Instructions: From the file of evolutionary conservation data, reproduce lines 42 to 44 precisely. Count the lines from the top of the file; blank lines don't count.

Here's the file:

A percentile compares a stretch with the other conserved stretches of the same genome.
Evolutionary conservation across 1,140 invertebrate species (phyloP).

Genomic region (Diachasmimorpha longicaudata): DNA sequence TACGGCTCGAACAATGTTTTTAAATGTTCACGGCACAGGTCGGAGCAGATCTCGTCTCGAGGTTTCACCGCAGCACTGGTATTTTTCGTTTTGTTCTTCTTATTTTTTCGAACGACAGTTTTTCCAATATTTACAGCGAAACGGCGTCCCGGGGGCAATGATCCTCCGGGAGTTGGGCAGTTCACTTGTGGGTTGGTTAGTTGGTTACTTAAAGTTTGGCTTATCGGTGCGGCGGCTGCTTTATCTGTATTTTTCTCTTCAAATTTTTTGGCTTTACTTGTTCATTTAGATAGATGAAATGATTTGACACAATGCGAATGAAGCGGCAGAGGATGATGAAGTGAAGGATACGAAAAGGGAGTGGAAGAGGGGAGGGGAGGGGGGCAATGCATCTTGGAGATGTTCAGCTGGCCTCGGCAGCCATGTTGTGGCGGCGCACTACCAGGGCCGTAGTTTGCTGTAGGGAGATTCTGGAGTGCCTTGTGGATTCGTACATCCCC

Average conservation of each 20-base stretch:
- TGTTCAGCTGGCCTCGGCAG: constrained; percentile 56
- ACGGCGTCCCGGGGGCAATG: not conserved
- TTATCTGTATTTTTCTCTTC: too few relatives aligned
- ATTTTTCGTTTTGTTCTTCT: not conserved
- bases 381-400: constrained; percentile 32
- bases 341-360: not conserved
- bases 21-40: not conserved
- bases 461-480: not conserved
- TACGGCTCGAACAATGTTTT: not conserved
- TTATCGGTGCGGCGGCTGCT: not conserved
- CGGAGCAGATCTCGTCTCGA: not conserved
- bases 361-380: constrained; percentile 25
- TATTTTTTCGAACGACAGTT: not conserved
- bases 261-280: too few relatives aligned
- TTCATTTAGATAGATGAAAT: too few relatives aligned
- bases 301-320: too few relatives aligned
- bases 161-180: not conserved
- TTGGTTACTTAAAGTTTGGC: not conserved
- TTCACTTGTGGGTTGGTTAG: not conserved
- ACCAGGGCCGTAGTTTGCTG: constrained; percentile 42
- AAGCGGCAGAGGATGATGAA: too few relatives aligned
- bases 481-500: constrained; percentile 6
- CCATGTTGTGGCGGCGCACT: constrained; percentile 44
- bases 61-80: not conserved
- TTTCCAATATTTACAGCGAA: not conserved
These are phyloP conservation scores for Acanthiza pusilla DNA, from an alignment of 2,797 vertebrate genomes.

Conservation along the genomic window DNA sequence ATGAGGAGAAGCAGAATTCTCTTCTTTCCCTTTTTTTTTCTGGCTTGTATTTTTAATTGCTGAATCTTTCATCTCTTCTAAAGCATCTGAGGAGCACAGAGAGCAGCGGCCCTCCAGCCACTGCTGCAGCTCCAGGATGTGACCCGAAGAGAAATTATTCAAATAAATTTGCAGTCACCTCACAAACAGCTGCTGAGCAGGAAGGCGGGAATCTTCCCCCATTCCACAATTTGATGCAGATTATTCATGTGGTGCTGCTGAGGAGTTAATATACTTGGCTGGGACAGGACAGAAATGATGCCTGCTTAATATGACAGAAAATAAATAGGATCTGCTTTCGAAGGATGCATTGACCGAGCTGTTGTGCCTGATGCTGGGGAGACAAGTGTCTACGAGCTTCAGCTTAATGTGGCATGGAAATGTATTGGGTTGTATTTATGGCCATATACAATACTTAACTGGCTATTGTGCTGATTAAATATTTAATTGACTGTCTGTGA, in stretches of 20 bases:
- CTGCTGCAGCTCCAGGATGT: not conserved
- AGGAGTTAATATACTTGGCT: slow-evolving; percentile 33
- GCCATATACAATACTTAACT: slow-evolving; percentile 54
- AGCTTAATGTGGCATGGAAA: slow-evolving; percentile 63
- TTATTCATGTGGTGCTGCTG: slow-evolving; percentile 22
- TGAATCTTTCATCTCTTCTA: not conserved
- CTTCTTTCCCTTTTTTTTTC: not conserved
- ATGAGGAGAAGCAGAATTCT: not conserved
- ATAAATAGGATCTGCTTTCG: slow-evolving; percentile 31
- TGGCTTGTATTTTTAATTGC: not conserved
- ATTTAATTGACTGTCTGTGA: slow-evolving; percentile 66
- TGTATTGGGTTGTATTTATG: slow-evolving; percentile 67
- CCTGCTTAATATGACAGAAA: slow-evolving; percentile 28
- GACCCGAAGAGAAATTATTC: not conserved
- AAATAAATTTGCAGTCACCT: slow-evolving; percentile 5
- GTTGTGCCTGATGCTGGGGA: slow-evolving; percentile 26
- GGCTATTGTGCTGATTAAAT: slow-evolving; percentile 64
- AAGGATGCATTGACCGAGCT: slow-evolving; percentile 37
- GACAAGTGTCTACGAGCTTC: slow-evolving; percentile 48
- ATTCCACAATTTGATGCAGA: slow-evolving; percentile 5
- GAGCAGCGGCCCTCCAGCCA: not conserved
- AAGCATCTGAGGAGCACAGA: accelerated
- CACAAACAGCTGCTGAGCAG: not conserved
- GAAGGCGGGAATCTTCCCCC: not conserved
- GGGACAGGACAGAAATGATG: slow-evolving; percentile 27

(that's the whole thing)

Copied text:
- ATTTAATTGACTGTCTGTGA: slow-evolving; percentile 66
- TGTATTGGGTTGTATTTATG: slow-evolving; percentile 67
- CCTGCTTAATATGACAGAAA: slow-evolving; percentile 28